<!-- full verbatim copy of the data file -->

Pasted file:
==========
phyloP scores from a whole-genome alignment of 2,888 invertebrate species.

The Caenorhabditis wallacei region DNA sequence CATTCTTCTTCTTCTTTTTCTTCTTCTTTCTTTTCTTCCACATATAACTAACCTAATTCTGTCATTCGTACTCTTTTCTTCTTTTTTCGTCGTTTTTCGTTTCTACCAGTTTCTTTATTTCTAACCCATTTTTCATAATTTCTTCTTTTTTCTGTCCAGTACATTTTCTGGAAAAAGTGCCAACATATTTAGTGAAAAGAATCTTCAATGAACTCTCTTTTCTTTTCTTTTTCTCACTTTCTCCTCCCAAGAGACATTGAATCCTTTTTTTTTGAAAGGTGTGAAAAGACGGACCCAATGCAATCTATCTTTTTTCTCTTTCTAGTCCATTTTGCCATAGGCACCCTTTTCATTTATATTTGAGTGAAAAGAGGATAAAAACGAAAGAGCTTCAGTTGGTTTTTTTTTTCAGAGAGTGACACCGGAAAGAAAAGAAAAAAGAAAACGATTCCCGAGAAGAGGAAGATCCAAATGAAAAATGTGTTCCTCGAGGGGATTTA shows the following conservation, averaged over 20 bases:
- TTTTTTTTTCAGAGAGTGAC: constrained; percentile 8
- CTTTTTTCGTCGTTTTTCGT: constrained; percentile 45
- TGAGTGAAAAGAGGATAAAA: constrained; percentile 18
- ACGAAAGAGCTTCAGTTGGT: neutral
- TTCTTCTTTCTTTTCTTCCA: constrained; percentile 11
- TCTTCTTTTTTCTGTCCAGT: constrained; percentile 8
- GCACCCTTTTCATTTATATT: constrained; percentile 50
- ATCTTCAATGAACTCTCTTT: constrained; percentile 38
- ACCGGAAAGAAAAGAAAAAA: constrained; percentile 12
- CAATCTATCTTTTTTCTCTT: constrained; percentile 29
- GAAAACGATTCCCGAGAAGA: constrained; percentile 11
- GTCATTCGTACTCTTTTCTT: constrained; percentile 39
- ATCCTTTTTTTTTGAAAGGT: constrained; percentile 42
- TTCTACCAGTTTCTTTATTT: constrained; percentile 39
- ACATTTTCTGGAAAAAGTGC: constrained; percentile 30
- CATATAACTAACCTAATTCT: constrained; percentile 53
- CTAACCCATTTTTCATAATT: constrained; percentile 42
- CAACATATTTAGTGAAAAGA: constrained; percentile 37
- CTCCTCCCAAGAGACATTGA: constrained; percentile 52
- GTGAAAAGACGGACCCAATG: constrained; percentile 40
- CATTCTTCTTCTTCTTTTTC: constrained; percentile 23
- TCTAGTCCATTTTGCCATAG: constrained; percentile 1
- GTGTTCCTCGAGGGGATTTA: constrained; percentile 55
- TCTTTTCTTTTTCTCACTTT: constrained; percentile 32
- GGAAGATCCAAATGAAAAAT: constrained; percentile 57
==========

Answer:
phyloP scores from a whole-genome alignment of 2,888 invertebrate species.

The Caenorhabditis wallacei region DNA sequence CATTCTTCTTCTTCTTTTTCTTCTTCTTTCTTTTCTTCCACATATAACTAACCTAATTCTGTCATTCGTACTCTTTTCTTCTTTTTTCGTCGTTTTTCGTTTCTACCAGTTTCTTTATTTCTAACCCATTTTTCATAATTTCTTCTTTTTTCTGTCCAGTACATTTTCTGGAAAAAGTGCCAACATATTTAGTGAAAAGAATCTTCAATGAACTCTCTTTTCTTTTCTTTTTCTCACTTTCTCCTCCCAAGAGACATTGAATCCTTTTTTTTTGAAAGGTGTGAAAAGACGGACCCAATGCAATCTATCTTTTTTCTCTTTCTAGTCCATTTTGCCATAGGCACCCTTTTCATTTATATTTGAGTGAAAAGAGGATAAAAACGAAAGAGCTTCAGTTGGTTTTTTTTTTCAGAGAGTGACACCGGAAAGAAAAGAAAAAAGAAAACGATTCCCGAGAAGAGGAAGATCCAAATGAAAAATGTGTTCCTCGAGGGGATTTA shows the following conservation, averaged over 20 bases:
- TTTTTTTTTCAGAGAGTGAC: constrained; percentile 8
- CTTTTTTCGTCGTTTTTCGT: constrained; percentile 45
- TGAGTGAAAAGAGGATAAAA: constrained; percentile 18
- ACGAAAGAGCTTCAGTTGGT: neutral
- TTCTTCTTTCTTTTCTTCCA: constrained; percentile 11
- TCTTCTTTTTTCTGTCCAGT: constrained; percentile 8
- GCACCCTTTTCATTTATATT: constrained; percentile 50
- ATCTTCAATGAACTCTCTTT: constrained; percentile 38
- ACCGGAAAGAAAAGAAAAAA: constrained; percentile 12
- CAATCTATCTTTTTTCTCTT: constrained; percentile 29
- GAAAACGATTCCCGAGAAGA: constrained; percentile 11
- GTCATTCGTACTCTTTTCTT: constrained; percentile 39
- ATCCTTTTTTTTTGAAAGGT: constrained; percentile 42
- TTCTACCAGTTTCTTTATTT: constrained; percentile 39
- ACATTTTCTGGAAAAAGTGC: constrained; percentile 30
- CATATAACTAACCTAATTCT: constrained; percentile 53
- CTAACCCATTTTTCATAATT: constrained; percentile 42
- CAACATATTTAGTGAAAAGA: constrained; percentile 37
- CTCCTCCCAAGAGACATTGA: constrained; percentile 52
- GTGAAAAGACGGACCCAATG: constrained; percentile 40
- CATTCTTCTTCTTCTTTTTC: constrained; percentile 23
- TCTAGTCCATTTTGCCATAG: constrained; percentile 1
- GTGTTCCTCGAGGGGATTTA: constrained; percentile 55
- TCTTTTCTTTTTCTCACTTT: constrained; percentile 32
- GGAAGATCCAAATGAAAAAT: constrained; percentile 57